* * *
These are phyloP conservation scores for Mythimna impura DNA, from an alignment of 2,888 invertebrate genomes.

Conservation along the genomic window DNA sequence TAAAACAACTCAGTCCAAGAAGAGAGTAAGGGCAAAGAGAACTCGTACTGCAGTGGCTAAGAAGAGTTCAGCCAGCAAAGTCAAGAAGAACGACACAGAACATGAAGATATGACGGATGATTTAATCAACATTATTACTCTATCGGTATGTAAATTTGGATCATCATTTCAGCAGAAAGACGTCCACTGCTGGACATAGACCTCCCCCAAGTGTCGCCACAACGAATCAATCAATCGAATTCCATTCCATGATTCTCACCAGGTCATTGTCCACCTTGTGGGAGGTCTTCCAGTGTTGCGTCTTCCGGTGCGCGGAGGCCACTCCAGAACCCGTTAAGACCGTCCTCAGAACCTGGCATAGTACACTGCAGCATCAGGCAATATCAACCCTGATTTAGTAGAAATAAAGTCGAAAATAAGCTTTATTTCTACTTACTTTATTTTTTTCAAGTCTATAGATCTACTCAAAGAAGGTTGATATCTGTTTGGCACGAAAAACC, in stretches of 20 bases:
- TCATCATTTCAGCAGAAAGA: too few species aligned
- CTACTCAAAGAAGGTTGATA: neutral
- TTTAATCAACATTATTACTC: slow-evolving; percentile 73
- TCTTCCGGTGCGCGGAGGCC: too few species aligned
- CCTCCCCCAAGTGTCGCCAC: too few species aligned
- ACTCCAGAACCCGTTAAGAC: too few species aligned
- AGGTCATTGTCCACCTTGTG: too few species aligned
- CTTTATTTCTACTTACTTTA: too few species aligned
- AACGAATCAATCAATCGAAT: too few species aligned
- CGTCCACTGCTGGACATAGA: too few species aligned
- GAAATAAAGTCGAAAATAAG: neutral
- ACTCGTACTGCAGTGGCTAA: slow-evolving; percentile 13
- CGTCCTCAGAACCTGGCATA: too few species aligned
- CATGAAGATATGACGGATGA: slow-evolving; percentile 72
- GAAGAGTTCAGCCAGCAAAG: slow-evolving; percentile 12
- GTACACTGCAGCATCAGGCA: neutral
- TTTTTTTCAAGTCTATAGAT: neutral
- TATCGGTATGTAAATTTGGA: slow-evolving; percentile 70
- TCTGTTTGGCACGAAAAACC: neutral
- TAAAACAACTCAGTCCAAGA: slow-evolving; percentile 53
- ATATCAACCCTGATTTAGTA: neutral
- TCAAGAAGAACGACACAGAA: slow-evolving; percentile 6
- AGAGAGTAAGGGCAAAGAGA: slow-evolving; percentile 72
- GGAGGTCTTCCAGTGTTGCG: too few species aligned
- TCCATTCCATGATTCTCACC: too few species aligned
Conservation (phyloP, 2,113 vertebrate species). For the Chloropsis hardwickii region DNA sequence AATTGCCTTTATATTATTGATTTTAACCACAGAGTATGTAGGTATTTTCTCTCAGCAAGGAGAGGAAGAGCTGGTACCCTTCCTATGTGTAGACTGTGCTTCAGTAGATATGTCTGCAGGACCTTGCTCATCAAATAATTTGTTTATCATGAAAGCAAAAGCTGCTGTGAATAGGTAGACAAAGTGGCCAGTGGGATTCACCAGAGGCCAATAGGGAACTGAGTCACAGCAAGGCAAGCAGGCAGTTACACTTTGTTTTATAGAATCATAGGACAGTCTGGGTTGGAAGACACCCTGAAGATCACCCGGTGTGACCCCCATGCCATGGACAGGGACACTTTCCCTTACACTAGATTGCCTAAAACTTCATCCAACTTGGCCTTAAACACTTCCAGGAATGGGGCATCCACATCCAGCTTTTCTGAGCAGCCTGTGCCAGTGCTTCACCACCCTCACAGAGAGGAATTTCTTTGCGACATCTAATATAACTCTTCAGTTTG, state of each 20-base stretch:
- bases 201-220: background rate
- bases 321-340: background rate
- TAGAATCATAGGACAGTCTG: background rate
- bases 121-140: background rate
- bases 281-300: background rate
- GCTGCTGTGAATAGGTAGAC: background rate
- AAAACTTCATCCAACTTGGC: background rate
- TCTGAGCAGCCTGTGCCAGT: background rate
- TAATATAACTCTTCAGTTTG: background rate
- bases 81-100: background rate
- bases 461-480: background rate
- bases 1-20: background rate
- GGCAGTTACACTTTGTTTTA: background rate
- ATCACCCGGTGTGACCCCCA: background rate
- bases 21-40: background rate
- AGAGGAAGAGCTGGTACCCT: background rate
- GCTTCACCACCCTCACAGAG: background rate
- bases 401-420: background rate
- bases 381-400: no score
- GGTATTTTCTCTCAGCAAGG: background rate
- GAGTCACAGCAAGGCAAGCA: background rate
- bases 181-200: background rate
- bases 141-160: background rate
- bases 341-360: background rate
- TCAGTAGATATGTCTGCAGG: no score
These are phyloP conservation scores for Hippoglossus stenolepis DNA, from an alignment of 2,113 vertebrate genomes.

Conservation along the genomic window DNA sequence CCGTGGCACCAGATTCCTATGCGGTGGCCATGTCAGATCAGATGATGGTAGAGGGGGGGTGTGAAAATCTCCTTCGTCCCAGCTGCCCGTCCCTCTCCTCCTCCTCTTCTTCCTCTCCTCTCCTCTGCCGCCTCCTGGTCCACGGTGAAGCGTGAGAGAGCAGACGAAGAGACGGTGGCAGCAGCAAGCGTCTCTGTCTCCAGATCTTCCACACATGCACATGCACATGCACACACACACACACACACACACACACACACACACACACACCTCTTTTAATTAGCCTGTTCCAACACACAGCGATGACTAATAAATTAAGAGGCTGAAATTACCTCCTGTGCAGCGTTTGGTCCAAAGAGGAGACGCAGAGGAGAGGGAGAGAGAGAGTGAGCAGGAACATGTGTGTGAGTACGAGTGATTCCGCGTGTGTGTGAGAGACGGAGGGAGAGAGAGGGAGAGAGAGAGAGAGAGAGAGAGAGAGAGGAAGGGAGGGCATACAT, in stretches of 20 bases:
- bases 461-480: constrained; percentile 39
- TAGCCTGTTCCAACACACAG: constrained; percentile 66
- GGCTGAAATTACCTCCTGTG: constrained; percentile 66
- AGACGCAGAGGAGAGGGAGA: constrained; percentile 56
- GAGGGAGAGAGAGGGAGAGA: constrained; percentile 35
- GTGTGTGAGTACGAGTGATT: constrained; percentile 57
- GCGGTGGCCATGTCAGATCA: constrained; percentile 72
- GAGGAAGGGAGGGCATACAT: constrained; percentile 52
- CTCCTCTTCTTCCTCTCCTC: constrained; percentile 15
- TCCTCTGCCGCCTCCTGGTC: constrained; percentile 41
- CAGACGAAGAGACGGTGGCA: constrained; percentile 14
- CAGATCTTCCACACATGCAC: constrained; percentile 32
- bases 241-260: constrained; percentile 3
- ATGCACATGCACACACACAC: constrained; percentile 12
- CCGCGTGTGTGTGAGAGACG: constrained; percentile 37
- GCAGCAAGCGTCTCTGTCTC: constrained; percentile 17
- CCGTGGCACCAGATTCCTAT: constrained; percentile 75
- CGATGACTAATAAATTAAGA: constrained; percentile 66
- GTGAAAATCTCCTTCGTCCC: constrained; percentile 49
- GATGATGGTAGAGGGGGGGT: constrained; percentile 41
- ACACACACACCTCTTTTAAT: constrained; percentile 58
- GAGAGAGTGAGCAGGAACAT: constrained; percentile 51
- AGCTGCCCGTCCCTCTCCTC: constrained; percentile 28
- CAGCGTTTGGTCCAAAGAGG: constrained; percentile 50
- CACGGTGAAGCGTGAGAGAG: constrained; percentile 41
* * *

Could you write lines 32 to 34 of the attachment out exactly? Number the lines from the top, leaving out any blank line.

- bases 121-140: background rate
- bases 281-300: background rate
- GCTGCTGTGAATAGGTAGAC: background rate